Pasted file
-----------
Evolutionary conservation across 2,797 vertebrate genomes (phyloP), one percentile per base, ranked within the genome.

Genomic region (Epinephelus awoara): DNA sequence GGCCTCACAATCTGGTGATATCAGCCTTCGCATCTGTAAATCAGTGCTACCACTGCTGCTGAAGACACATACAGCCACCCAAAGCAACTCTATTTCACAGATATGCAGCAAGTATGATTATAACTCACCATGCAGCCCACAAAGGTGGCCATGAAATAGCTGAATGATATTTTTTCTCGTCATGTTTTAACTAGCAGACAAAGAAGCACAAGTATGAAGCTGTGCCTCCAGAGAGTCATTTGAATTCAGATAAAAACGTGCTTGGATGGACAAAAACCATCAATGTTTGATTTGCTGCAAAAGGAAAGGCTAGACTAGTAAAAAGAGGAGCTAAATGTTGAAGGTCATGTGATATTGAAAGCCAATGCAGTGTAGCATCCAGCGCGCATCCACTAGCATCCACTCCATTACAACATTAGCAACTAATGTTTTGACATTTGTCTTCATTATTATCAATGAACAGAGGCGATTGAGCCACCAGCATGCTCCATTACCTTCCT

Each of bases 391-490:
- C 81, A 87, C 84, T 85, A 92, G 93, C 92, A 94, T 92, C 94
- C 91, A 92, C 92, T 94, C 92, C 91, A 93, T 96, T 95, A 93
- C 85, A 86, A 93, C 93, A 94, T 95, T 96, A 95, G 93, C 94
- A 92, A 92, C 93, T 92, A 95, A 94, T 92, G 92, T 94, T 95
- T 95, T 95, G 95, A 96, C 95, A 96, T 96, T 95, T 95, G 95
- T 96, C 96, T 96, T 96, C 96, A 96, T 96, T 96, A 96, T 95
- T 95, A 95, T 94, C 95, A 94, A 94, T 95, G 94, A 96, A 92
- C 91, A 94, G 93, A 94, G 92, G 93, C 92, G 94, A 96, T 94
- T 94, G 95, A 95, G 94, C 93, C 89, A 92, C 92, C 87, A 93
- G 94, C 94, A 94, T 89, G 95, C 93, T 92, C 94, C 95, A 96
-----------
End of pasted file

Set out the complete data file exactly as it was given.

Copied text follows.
Evolutionary conservation across 2,797 vertebrate genomes (phyloP), one percentile per base, ranked within the genome.

Genomic region (Epinephelus awoara): DNA sequence GGCCTCACAATCTGGTGATATCAGCCTTCGCATCTGTAAATCAGTGCTACCACTGCTGCTGAAGACACATACAGCCACCCAAAGCAACTCTATTTCACAGATATGCAGCAAGTATGATTATAACTCACCATGCAGCCCACAAAGGTGGCCATGAAATAGCTGAATGATATTTTTTCTCGTCATGTTTTAACTAGCAGACAAAGAAGCACAAGTATGAAGCTGTGCCTCCAGAGAGTCATTTGAATTCAGATAAAAACGTGCTTGGATGGACAAAAACCATCAATGTTTGATTTGCTGCAAAAGGAAAGGCTAGACTAGTAAAAAGAGGAGCTAAATGTTGAAGGTCATGTGATATTGAAAGCCAATGCAGTGTAGCATCCAGCGCGCATCCACTAGCATCCACTCCATTACAACATTAGCAACTAATGTTTTGACATTTGTCTTCATTATTATCAATGAACAGAGGCGATTGAGCCACCAGCATGCTCCATTACCTTCCT

Each of bases 391-490:
- C 81, A 87, C 84, T 85, A 92, G 93, C 92, A 94, T 92, C 94
- C 91, A 92, C 92, T 94, C 92, C 91, A 93, T 96, T 95, A 93
- C 85, A 86, A 93, C 93, A 94, T 95, T 96, A 95, G 93, C 94
- A 92, A 92, C 93, T 92, A 95, A 94, T 92, G 92, T 94, T 95
- T 95, T 95, G 95, A 96, C 95, A 96, T 96, T 95, T 95, G 95
- T 96, C 96, T 96, T 96, C 96, A 96, T 96, T 96, A 96, T 95
- T 95, A 95, T 94, C 95, A 94, A 94, T 95, G 94, A 96, A 92
- C 91, A 94, G 93, A 94, G 92, G 93, C 92, G 94, A 96, T 94
- T 94, G 95, A 95, G 94, C 93, C 89, A 92, C 92, C 87, A 93
- G 94, C 94, A 94, T 89, G 95, C 93, T 92, C 94, C 95, A 96